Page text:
In my one year of coaching high school basketball in Burlingame, I got plenty of suggestions. Mostly from parents (their kid should be starting, you know). Officials, principals, players. You name it, all of them had advice to offer to a green 21-year-old with hoop dreams.
But some the best advice I received that year wasn’t even spoken. It was from watching a man who’d become a legend in Lyndon coaching basketball for four decades in a sleepy town 30 minutes south of Topeka.
My first – and only – year as a coach was Nick Dawson’s 35th – and final – season at Lyndon. I coached against him three times that year (1997-98), once as a varsity assistant, head junior varsity and freshman coach.
We managed to win two of those games, including the freshman game on a January afternoon in Lyndon. I remember it for several reasons, namely that we rallied from 20 points down in the second half. And that I was ejected in the first half after picking up two technical fouls.
Of course, I was the only Burlingame coach in the gym. It could have been a disaster. A forfeit because of an ejection in my 10th game … always did have a temper. Fortunately, Coach Dawson, who was so dedicated to the program that he was working as an assistant during the freshman game, asked the officials to let me stay.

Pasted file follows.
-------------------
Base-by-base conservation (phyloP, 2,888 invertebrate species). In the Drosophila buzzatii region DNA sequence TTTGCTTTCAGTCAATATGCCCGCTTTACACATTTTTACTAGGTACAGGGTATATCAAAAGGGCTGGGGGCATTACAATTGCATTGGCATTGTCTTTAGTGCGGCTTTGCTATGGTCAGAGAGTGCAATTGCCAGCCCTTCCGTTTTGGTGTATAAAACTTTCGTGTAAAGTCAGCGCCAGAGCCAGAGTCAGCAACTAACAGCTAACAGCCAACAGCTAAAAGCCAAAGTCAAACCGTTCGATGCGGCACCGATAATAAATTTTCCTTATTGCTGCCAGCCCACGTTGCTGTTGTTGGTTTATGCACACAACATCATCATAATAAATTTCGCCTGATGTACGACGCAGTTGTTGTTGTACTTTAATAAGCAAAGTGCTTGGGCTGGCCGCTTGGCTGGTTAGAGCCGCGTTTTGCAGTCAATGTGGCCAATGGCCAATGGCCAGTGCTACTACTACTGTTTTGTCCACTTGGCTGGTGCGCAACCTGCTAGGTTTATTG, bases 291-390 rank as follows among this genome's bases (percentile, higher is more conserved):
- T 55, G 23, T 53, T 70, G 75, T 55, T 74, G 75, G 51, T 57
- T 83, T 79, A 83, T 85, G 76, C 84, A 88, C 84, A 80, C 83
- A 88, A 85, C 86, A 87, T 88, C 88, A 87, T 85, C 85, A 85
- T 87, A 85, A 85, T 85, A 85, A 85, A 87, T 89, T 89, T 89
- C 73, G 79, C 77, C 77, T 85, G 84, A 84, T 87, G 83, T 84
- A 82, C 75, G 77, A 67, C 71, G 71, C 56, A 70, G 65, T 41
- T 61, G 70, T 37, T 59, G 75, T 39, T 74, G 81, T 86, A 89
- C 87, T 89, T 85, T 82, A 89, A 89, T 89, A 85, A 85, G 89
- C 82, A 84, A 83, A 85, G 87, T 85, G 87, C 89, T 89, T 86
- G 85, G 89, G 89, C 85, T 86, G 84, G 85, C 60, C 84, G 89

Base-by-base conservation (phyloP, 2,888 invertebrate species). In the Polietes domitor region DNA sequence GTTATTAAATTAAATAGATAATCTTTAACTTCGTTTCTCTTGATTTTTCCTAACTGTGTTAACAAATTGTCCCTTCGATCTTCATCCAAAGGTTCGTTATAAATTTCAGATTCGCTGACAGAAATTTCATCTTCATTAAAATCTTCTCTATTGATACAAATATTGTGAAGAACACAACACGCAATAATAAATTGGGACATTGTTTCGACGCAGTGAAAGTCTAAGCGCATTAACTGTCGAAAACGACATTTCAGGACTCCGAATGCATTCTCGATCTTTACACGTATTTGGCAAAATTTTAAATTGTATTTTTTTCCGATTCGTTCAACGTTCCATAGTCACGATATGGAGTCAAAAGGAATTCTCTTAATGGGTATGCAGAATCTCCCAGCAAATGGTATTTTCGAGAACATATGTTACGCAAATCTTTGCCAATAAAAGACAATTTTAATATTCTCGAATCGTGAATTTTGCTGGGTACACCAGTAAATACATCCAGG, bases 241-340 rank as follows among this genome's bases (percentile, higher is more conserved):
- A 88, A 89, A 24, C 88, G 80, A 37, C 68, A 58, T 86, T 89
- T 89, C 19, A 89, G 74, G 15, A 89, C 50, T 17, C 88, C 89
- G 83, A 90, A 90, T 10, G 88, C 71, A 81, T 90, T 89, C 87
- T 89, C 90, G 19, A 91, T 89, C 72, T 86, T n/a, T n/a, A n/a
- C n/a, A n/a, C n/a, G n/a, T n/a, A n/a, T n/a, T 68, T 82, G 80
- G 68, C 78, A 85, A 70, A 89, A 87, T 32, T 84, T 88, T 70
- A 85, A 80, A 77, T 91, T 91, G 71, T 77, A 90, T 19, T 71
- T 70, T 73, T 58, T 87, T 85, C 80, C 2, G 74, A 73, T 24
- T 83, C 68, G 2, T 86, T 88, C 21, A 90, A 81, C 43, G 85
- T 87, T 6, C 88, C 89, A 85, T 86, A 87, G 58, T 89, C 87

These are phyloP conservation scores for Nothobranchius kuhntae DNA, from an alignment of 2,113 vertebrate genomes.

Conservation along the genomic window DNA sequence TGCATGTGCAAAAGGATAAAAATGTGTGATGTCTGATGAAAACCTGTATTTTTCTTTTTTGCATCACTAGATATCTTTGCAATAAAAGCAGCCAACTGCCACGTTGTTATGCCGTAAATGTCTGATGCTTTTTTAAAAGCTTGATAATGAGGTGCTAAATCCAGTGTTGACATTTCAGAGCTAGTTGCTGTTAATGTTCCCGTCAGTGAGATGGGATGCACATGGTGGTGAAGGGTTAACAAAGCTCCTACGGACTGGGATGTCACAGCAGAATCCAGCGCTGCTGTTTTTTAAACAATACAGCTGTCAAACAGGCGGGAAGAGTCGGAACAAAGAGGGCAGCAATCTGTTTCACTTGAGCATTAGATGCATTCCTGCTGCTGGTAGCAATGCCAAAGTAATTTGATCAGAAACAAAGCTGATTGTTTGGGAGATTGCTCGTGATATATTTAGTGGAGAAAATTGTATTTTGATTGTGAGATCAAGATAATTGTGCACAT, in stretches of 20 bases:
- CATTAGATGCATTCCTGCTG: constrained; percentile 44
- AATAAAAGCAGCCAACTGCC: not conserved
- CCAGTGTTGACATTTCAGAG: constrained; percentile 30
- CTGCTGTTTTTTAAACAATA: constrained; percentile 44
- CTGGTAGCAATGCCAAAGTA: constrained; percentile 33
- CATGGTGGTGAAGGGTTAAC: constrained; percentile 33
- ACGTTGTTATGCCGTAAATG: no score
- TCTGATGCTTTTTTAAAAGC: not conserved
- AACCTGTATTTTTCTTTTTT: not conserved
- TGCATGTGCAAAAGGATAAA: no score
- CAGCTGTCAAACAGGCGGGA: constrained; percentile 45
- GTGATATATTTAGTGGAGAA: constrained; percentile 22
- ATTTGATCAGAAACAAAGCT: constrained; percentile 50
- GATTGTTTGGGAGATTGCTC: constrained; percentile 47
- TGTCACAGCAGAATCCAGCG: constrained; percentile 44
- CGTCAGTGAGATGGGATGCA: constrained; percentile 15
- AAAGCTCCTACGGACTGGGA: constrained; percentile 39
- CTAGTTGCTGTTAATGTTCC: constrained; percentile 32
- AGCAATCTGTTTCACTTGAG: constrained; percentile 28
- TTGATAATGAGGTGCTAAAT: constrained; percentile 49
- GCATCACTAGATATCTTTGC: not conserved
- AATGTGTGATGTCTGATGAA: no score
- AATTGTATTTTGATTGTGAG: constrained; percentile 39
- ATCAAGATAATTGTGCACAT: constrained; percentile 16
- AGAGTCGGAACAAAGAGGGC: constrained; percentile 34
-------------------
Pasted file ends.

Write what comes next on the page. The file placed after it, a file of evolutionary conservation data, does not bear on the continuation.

Years later, I remember that like it happened yesterday. Just as I remember his grin as we shook hands after the game. As in, “You’re damn lucky I’m a nice guy …”
I cherish that win to this day, partly because his big and sophomore-laden JV team had absolutely destroyed by tiny, freshman-laden roster by 50 points a week earlier.
What I remember most about coaching against Dawson is how he treated folks – equally. It didn’t matter where you were from, how old you were, how good your team was … the handshake was the same, the words were kind.
Just as they were several months later, when I sat down with him as a reporter for the Osage County Chronicle for a story on his retirement. Here was a college kid in his living room, one who’d been ejected for acting like an ass on HIS court, and he treated the interview as if Burt Sugar asked the questions.
It was great to see Lyndon honor Coach Dawson last Friday by naming the school’s gym after him. According to reports, including this story by longtime Capital-Journal sports writer Brent Maycock, he was moved by the gesture.
Coach Dawson suffered a stroke moments after the ceremony. He died a few days later, at age 77. Initially, it struck me as incredibly sad. But the more I think about it, it almost seems fitting. He went out a winner, enjoying one final moment of glory in a place he essentially built.